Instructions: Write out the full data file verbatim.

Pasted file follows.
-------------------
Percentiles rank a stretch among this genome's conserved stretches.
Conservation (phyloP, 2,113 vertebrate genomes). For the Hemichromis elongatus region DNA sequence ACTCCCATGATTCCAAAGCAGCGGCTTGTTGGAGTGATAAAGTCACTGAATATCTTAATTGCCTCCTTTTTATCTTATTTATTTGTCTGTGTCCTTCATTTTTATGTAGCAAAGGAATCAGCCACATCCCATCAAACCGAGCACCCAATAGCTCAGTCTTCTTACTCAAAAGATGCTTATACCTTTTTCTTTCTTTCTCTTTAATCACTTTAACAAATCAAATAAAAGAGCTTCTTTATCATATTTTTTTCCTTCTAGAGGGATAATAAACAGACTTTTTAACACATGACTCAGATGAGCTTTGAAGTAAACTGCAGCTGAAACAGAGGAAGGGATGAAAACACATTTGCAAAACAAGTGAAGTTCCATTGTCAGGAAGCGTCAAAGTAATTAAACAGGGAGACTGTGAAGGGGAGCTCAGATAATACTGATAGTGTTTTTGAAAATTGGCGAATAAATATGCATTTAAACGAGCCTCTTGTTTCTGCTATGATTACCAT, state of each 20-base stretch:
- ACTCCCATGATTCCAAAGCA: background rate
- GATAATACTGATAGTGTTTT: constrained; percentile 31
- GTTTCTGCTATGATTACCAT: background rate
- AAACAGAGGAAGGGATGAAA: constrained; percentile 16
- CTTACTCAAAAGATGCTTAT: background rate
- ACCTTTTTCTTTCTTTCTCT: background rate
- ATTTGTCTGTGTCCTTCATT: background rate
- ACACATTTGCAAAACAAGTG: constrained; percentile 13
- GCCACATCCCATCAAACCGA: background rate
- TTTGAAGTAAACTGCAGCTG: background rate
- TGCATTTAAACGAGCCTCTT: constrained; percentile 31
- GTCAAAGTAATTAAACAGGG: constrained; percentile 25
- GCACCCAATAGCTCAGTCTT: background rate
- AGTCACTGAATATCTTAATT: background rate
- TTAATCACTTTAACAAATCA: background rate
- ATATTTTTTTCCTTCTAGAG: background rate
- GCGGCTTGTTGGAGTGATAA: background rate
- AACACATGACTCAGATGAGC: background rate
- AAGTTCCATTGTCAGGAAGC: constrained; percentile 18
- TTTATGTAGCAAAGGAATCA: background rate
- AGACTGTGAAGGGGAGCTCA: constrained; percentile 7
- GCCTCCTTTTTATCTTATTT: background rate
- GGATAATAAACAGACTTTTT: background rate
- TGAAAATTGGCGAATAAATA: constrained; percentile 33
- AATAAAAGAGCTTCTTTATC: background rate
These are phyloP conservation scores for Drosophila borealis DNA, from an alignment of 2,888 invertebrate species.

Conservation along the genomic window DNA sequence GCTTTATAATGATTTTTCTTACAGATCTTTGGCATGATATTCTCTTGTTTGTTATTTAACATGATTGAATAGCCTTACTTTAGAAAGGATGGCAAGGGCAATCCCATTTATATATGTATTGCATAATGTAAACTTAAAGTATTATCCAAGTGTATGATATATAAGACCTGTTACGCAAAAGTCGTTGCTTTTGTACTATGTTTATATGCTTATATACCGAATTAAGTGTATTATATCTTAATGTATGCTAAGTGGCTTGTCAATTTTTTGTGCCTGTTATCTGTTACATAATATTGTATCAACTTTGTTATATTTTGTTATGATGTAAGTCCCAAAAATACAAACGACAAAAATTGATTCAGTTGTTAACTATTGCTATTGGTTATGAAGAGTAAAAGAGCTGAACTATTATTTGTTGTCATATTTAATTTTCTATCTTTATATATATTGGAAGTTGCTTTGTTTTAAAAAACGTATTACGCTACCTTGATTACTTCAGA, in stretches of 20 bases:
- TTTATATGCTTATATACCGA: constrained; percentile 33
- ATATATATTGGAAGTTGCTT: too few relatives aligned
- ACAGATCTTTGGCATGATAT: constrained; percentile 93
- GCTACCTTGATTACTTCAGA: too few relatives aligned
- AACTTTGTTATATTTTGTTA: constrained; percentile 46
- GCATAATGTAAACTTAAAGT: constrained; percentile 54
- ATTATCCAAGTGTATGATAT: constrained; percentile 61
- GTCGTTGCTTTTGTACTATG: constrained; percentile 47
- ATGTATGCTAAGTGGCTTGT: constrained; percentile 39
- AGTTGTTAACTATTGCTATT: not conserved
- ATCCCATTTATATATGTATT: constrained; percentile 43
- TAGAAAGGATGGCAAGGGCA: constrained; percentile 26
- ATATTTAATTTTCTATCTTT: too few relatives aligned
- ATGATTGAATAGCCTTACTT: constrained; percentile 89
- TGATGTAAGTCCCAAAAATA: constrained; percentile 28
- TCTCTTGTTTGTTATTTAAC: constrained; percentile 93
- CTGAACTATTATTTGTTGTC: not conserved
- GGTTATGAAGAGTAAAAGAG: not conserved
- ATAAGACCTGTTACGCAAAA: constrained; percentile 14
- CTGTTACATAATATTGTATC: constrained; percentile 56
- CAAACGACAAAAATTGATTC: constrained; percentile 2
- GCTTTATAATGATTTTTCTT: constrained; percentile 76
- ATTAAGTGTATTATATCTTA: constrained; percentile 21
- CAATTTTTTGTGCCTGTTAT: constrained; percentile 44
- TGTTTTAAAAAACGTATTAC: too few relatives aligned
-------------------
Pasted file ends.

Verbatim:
Percentiles rank a stretch among this genome's conserved stretches.
Conservation (phyloP, 2,113 vertebrate genomes). For the Hemichromis elongatus region DNA sequence ACTCCCATGATTCCAAAGCAGCGGCTTGTTGGAGTGATAAAGTCACTGAATATCTTAATTGCCTCCTTTTTATCTTATTTATTTGTCTGTGTCCTTCATTTTTATGTAGCAAAGGAATCAGCCACATCCCATCAAACCGAGCACCCAATAGCTCAGTCTTCTTACTCAAAAGATGCTTATACCTTTTTCTTTCTTTCTCTTTAATCACTTTAACAAATCAAATAAAAGAGCTTCTTTATCATATTTTTTTCCTTCTAGAGGGATAATAAACAGACTTTTTAACACATGACTCAGATGAGCTTTGAAGTAAACTGCAGCTGAAACAGAGGAAGGGATGAAAACACATTTGCAAAACAAGTGAAGTTCCATTGTCAGGAAGCGTCAAAGTAATTAAACAGGGAGACTGTGAAGGGGAGCTCAGATAATACTGATAGTGTTTTTGAAAATTGGCGAATAAATATGCATTTAAACGAGCCTCTTGTTTCTGCTATGATTACCAT, state of each 20-base stretch:
- ACTCCCATGATTCCAAAGCA: background rate
- GATAATACTGATAGTGTTTT: constrained; percentile 31
- GTTTCTGCTATGATTACCAT: background rate
- AAACAGAGGAAGGGATGAAA: constrained; percentile 16
- CTTACTCAAAAGATGCTTAT: background rate
- ACCTTTTTCTTTCTTTCTCT: background rate
- ATTTGTCTGTGTCCTTCATT: background rate
- ACACATTTGCAAAACAAGTG: constrained; percentile 13
- GCCACATCCCATCAAACCGA: background rate
- TTTGAAGTAAACTGCAGCTG: background rate
- TGCATTTAAACGAGCCTCTT: constrained; percentile 31
- GTCAAAGTAATTAAACAGGG: constrained; percentile 25
- GCACCCAATAGCTCAGTCTT: background rate
- AGTCACTGAATATCTTAATT: background rate
- TTAATCACTTTAACAAATCA: background rate
- ATATTTTTTTCCTTCTAGAG: background rate
- GCGGCTTGTTGGAGTGATAA: background rate
- AACACATGACTCAGATGAGC: background rate
- AAGTTCCATTGTCAGGAAGC: constrained; percentile 18
- TTTATGTAGCAAAGGAATCA: background rate
- AGACTGTGAAGGGGAGCTCA: constrained; percentile 7
- GCCTCCTTTTTATCTTATTT: background rate
- GGATAATAAACAGACTTTTT: background rate
- TGAAAATTGGCGAATAAATA: constrained; percentile 33
- AATAAAAGAGCTTCTTTATC: background rate
These are phyloP conservation scores for Drosophila borealis DNA, from an alignment of 2,888 invertebrate species.

Conservation along the genomic window DNA sequence GCTTTATAATGATTTTTCTTACAGATCTTTGGCATGATATTCTCTTGTTTGTTATTTAACATGATTGAATAGCCTTACTTTAGAAAGGATGGCAAGGGCAATCCCATTTATATATGTATTGCATAATGTAAACTTAAAGTATTATCCAAGTGTATGATATATAAGACCTGTTACGCAAAAGTCGTTGCTTTTGTACTATGTTTATATGCTTATATACCGAATTAAGTGTATTATATCTTAATGTATGCTAAGTGGCTTGTCAATTTTTTGTGCCTGTTATCTGTTACATAATATTGTATCAACTTTGTTATATTTTGTTATGATGTAAGTCCCAAAAATACAAACGACAAAAATTGATTCAGTTGTTAACTATTGCTATTGGTTATGAAGAGTAAAAGAGCTGAACTATTATTTGTTGTCATATTTAATTTTCTATCTTTATATATATTGGAAGTTGCTTTGTTTTAAAAAACGTATTACGCTACCTTGATTACTTCAGA, in stretches of 20 bases:
- TTTATATGCTTATATACCGA: constrained; percentile 33
- ATATATATTGGAAGTTGCTT: too few relatives aligned
- ACAGATCTTTGGCATGATAT: constrained; percentile 93
- GCTACCTTGATTACTTCAGA: too few relatives aligned
- AACTTTGTTATATTTTGTTA: constrained; percentile 46
- GCATAATGTAAACTTAAAGT: constrained; percentile 54
- ATTATCCAAGTGTATGATAT: constrained; percentile 61
- GTCGTTGCTTTTGTACTATG: constrained; percentile 47
- ATGTATGCTAAGTGGCTTGT: constrained; percentile 39
- AGTTGTTAACTATTGCTATT: not conserved
- ATCCCATTTATATATGTATT: constrained; percentile 43
- TAGAAAGGATGGCAAGGGCA: constrained; percentile 26
- ATATTTAATTTTCTATCTTT: too few relatives aligned
- ATGATTGAATAGCCTTACTT: constrained; percentile 89
- TGATGTAAGTCCCAAAAATA: constrained; percentile 28
- TCTCTTGTTTGTTATTTAAC: constrained; percentile 93
- CTGAACTATTATTTGTTGTC: not conserved
- GGTTATGAAGAGTAAAAGAG: not conserved
- ATAAGACCTGTTACGCAAAA: constrained; percentile 14
- CTGTTACATAATATTGTATC: constrained; percentile 56
- CAAACGACAAAAATTGATTC: constrained; percentile 2
- GCTTTATAATGATTTTTCTT: constrained; percentile 76
- ATTAAGTGTATTATATCTTA: constrained; percentile 21
- CAATTTTTTGTGCCTGTTAT: constrained; percentile 44
- TGTTTTAAAAAACGTATTAC: too few relatives aligned